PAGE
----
Alzheimer’s Disease Patients with Psychosis Misdiagnosed at Higher Rates than Previously Thought, Study Finds

Alzheimer’s Disease Patients with Psychosis Misdiagnosed at Higher Rates than Previously Thought, Study Finds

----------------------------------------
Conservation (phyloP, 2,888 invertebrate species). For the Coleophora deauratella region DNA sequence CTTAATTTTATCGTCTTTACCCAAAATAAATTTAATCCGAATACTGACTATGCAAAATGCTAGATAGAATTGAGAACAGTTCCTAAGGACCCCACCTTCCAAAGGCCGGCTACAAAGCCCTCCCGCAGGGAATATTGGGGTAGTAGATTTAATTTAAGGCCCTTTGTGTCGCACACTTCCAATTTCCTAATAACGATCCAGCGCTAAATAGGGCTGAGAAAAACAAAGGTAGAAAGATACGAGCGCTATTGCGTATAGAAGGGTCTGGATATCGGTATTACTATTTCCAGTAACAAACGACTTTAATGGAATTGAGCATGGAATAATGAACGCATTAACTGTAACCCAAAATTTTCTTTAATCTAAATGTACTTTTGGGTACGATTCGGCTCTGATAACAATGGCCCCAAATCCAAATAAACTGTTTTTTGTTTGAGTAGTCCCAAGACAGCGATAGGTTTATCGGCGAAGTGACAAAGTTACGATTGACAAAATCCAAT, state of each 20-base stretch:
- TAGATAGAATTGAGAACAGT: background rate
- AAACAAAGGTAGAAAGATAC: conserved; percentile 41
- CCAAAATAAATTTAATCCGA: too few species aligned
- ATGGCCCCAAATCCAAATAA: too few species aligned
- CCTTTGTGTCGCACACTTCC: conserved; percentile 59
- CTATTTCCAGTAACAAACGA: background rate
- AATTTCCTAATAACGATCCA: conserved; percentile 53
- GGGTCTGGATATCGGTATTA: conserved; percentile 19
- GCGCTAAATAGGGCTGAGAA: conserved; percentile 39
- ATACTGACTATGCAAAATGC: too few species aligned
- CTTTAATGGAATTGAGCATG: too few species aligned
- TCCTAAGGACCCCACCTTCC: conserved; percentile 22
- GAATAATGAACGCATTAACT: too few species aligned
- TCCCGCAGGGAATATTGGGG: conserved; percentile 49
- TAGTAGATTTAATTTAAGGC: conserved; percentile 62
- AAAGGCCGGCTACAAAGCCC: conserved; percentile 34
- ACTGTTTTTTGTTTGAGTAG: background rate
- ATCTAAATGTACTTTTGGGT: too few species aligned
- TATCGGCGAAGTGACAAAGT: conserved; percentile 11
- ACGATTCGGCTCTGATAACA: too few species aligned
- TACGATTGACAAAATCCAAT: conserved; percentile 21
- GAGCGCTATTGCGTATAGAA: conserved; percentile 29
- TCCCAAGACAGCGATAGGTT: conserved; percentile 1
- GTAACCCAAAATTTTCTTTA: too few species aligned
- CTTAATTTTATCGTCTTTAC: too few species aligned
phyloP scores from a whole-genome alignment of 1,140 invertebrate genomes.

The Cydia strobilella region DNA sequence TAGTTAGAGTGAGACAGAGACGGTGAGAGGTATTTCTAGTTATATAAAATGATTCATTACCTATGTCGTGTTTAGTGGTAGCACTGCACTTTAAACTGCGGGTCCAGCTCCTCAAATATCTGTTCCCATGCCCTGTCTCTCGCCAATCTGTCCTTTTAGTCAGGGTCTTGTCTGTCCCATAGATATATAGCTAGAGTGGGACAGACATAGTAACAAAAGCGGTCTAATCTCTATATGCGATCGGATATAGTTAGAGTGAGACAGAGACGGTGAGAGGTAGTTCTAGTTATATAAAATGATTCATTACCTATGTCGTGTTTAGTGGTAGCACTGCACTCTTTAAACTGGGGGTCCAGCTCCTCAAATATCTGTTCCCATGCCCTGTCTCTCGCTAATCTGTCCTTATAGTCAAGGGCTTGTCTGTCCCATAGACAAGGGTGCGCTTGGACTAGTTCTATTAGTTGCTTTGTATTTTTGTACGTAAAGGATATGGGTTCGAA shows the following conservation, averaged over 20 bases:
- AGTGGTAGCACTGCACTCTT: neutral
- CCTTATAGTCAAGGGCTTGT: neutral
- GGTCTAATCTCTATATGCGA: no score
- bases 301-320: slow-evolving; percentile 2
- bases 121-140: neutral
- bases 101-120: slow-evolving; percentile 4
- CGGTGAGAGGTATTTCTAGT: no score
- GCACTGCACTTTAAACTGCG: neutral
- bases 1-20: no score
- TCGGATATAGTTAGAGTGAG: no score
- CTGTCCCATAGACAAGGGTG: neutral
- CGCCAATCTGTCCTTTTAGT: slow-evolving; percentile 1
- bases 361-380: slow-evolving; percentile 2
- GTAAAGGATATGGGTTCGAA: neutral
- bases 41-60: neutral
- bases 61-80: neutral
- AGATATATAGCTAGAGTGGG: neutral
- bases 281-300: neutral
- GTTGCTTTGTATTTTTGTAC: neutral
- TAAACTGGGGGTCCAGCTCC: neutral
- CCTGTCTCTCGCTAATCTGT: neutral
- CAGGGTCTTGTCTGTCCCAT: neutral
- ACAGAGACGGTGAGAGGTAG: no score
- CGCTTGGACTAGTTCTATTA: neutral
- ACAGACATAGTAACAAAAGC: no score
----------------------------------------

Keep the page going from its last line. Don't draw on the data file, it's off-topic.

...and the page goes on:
Patients with Alzheimer’s disease who experience delusions and hallucinations are five times more likely to be misdiagnosed than Alzheimer’s patients without psychosis, new research from St. Michael’s Hospital in Toronto, Canada, found. The study, “Determining the impact of psychosis on rates of false-positive and false-negative diagnosis in Alzheimer’s disease,” was published in the journal Alzheimer’s & Dementia: Translational Research & Clinical Interventions. Researchers discovered that Alzheimer’s patients with psychosis were misdiagnosed with another form of dementia in 24% of all cases, compared to previous research that suggested a range of 12-23%. Of the 24% of cases, 12% were false positives and 12% were false negatives, the study showed. Psychosis is a typical symptom of other dementia types, and researchers believe that many physicians might be unaware of its link to Alzheimer’s disease. About 36% of Alzheimer’s patients are thought to have delusions and 18% have hallucinations. Delusions and hallucinations are the two most prominent symptoms of a psychosis. “Psychosis can be a symptom of Alzheimer’s disease, but it is a defining clinical feature in other types of dementia, including Parkinson’s disease related dementia and dementia with Lewy bodies,” said Corinne Fischer, MD, director of St. Michael’s Memory Disorders Clinic and lead author of the study. “Consequently, clinicians are more reluctant to diagnose a patient with Alzheimer’s disease when they present with delusions or hallucinations,” she added. For the study, researchers examined data on 961 people in the National Alzheimer’s Coordinating Center database. The study’s patients were treated at Alzheimer’s disease cent
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